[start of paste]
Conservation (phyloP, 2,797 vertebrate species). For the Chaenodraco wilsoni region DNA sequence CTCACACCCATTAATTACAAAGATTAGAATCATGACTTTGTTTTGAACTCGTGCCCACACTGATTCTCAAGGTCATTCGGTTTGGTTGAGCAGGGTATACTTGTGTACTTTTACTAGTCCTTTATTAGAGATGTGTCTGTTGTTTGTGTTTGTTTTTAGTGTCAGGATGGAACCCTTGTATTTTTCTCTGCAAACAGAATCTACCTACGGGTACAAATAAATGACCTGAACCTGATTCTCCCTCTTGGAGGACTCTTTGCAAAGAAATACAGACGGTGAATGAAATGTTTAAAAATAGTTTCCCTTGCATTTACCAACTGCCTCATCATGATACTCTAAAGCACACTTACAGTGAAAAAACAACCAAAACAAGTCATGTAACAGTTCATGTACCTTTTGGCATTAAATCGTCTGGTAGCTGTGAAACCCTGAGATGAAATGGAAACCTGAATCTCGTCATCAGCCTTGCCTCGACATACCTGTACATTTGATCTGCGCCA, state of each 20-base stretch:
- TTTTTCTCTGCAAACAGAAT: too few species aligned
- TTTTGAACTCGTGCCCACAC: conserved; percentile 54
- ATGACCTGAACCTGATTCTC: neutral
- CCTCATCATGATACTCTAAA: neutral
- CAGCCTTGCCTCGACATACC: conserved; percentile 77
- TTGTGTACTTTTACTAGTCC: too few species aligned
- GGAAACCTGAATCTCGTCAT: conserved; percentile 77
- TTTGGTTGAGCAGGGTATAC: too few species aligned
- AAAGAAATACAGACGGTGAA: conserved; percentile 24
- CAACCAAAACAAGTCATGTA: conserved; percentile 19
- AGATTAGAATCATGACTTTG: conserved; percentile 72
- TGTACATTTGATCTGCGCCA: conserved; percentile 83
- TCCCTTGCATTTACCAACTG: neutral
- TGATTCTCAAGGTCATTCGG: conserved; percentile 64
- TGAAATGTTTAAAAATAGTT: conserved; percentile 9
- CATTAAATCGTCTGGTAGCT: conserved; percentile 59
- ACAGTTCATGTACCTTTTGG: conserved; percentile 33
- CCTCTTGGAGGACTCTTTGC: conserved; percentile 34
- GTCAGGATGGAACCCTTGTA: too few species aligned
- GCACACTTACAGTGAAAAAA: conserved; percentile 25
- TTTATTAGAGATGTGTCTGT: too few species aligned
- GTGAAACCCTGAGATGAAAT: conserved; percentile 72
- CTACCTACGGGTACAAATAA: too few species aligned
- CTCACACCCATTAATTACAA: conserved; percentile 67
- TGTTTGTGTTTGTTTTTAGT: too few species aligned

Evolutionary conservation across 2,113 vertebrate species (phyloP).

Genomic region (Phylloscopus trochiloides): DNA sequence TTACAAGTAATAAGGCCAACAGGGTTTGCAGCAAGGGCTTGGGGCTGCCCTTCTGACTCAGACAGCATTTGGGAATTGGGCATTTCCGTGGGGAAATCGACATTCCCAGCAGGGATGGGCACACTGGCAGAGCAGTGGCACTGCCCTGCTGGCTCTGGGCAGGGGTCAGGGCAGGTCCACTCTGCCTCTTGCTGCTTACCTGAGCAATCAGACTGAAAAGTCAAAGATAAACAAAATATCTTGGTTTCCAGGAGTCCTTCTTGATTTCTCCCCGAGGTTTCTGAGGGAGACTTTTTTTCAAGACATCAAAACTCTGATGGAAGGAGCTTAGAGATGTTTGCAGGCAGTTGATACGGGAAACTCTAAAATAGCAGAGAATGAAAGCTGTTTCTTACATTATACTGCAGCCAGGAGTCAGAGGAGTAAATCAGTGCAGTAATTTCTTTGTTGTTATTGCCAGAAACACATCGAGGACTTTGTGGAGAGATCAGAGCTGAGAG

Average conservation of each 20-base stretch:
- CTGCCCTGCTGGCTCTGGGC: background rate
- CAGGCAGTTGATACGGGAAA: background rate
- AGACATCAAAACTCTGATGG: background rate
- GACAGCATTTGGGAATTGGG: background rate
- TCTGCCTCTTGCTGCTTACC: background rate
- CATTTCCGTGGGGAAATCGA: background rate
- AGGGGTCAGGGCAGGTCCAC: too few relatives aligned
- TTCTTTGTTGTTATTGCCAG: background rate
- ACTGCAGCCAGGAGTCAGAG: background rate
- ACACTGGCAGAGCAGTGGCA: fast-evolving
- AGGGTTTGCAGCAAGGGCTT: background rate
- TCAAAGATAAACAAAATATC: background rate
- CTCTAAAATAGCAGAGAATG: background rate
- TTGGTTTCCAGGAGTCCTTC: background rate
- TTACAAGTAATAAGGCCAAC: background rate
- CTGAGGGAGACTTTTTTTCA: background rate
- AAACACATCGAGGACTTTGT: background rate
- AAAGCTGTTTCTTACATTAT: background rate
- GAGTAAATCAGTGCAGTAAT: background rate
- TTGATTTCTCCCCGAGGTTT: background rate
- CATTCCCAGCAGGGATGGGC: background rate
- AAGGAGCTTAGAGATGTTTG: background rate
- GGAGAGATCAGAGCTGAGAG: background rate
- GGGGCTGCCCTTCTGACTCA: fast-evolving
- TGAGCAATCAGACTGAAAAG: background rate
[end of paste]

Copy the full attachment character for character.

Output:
Conservation (phyloP, 2,797 vertebrate species). For the Chaenodraco wilsoni region DNA sequence CTCACACCCATTAATTACAAAGATTAGAATCATGACTTTGTTTTGAACTCGTGCCCACACTGATTCTCAAGGTCATTCGGTTTGGTTGAGCAGGGTATACTTGTGTACTTTTACTAGTCCTTTATTAGAGATGTGTCTGTTGTTTGTGTTTGTTTTTAGTGTCAGGATGGAACCCTTGTATTTTTCTCTGCAAACAGAATCTACCTACGGGTACAAATAAATGACCTGAACCTGATTCTCCCTCTTGGAGGACTCTTTGCAAAGAAATACAGACGGTGAATGAAATGTTTAAAAATAGTTTCCCTTGCATTTACCAACTGCCTCATCATGATACTCTAAAGCACACTTACAGTGAAAAAACAACCAAAACAAGTCATGTAACAGTTCATGTACCTTTTGGCATTAAATCGTCTGGTAGCTGTGAAACCCTGAGATGAAATGGAAACCTGAATCTCGTCATCAGCCTTGCCTCGACATACCTGTACATTTGATCTGCGCCA, state of each 20-base stretch:
- TTTTTCTCTGCAAACAGAAT: too few species aligned
- TTTTGAACTCGTGCCCACAC: conserved; percentile 54
- ATGACCTGAACCTGATTCTC: neutral
- CCTCATCATGATACTCTAAA: neutral
- CAGCCTTGCCTCGACATACC: conserved; percentile 77
- TTGTGTACTTTTACTAGTCC: too few species aligned
- GGAAACCTGAATCTCGTCAT: conserved; percentile 77
- TTTGGTTGAGCAGGGTATAC: too few species aligned
- AAAGAAATACAGACGGTGAA: conserved; percentile 24
- CAACCAAAACAAGTCATGTA: conserved; percentile 19
- AGATTAGAATCATGACTTTG: conserved; percentile 72
- TGTACATTTGATCTGCGCCA: conserved; percentile 83
- TCCCTTGCATTTACCAACTG: neutral
- TGATTCTCAAGGTCATTCGG: conserved; percentile 64
- TGAAATGTTTAAAAATAGTT: conserved; percentile 9
- CATTAAATCGTCTGGTAGCT: conserved; percentile 59
- ACAGTTCATGTACCTTTTGG: conserved; percentile 33
- CCTCTTGGAGGACTCTTTGC: conserved; percentile 34
- GTCAGGATGGAACCCTTGTA: too few species aligned
- GCACACTTACAGTGAAAAAA: conserved; percentile 25
- TTTATTAGAGATGTGTCTGT: too few species aligned
- GTGAAACCCTGAGATGAAAT: conserved; percentile 72
- CTACCTACGGGTACAAATAA: too few species aligned
- CTCACACCCATTAATTACAA: conserved; percentile 67
- TGTTTGTGTTTGTTTTTAGT: too few species aligned

Evolutionary conservation across 2,113 vertebrate species (phyloP).

Genomic region (Phylloscopus trochiloides): DNA sequence TTACAAGTAATAAGGCCAACAGGGTTTGCAGCAAGGGCTTGGGGCTGCCCTTCTGACTCAGACAGCATTTGGGAATTGGGCATTTCCGTGGGGAAATCGACATTCCCAGCAGGGATGGGCACACTGGCAGAGCAGTGGCACTGCCCTGCTGGCTCTGGGCAGGGGTCAGGGCAGGTCCACTCTGCCTCTTGCTGCTTACCTGAGCAATCAGACTGAAAAGTCAAAGATAAACAAAATATCTTGGTTTCCAGGAGTCCTTCTTGATTTCTCCCCGAGGTTTCTGAGGGAGACTTTTTTTCAAGACATCAAAACTCTGATGGAAGGAGCTTAGAGATGTTTGCAGGCAGTTGATACGGGAAACTCTAAAATAGCAGAGAATGAAAGCTGTTTCTTACATTATACTGCAGCCAGGAGTCAGAGGAGTAAATCAGTGCAGTAATTTCTTTGTTGTTATTGCCAGAAACACATCGAGGACTTTGTGGAGAGATCAGAGCTGAGAG

Average conservation of each 20-base stretch:
- CTGCCCTGCTGGCTCTGGGC: background rate
- CAGGCAGTTGATACGGGAAA: background rate
- AGACATCAAAACTCTGATGG: background rate
- GACAGCATTTGGGAATTGGG: background rate
- TCTGCCTCTTGCTGCTTACC: background rate
- CATTTCCGTGGGGAAATCGA: background rate
- AGGGGTCAGGGCAGGTCCAC: too few relatives aligned
- TTCTTTGTTGTTATTGCCAG: background rate
- ACTGCAGCCAGGAGTCAGAG: background rate
- ACACTGGCAGAGCAGTGGCA: fast-evolving
- AGGGTTTGCAGCAAGGGCTT: background rate
- TCAAAGATAAACAAAATATC: background rate
- CTCTAAAATAGCAGAGAATG: background rate
- TTGGTTTCCAGGAGTCCTTC: background rate
- TTACAAGTAATAAGGCCAAC: background rate
- CTGAGGGAGACTTTTTTTCA: background rate
- AAACACATCGAGGACTTTGT: background rate
- AAAGCTGTTTCTTACATTAT: background rate
- GAGTAAATCAGTGCAGTAAT: background rate
- TTGATTTCTCCCCGAGGTTT: background rate
- CATTCCCAGCAGGGATGGGC: background rate
- AAGGAGCTTAGAGATGTTTG: background rate
- GGAGAGATCAGAGCTGAGAG: background rate
- GGGGCTGCCCTTCTGACTCA: fast-evolving
- TGAGCAATCAGACTGAAAAG: background rate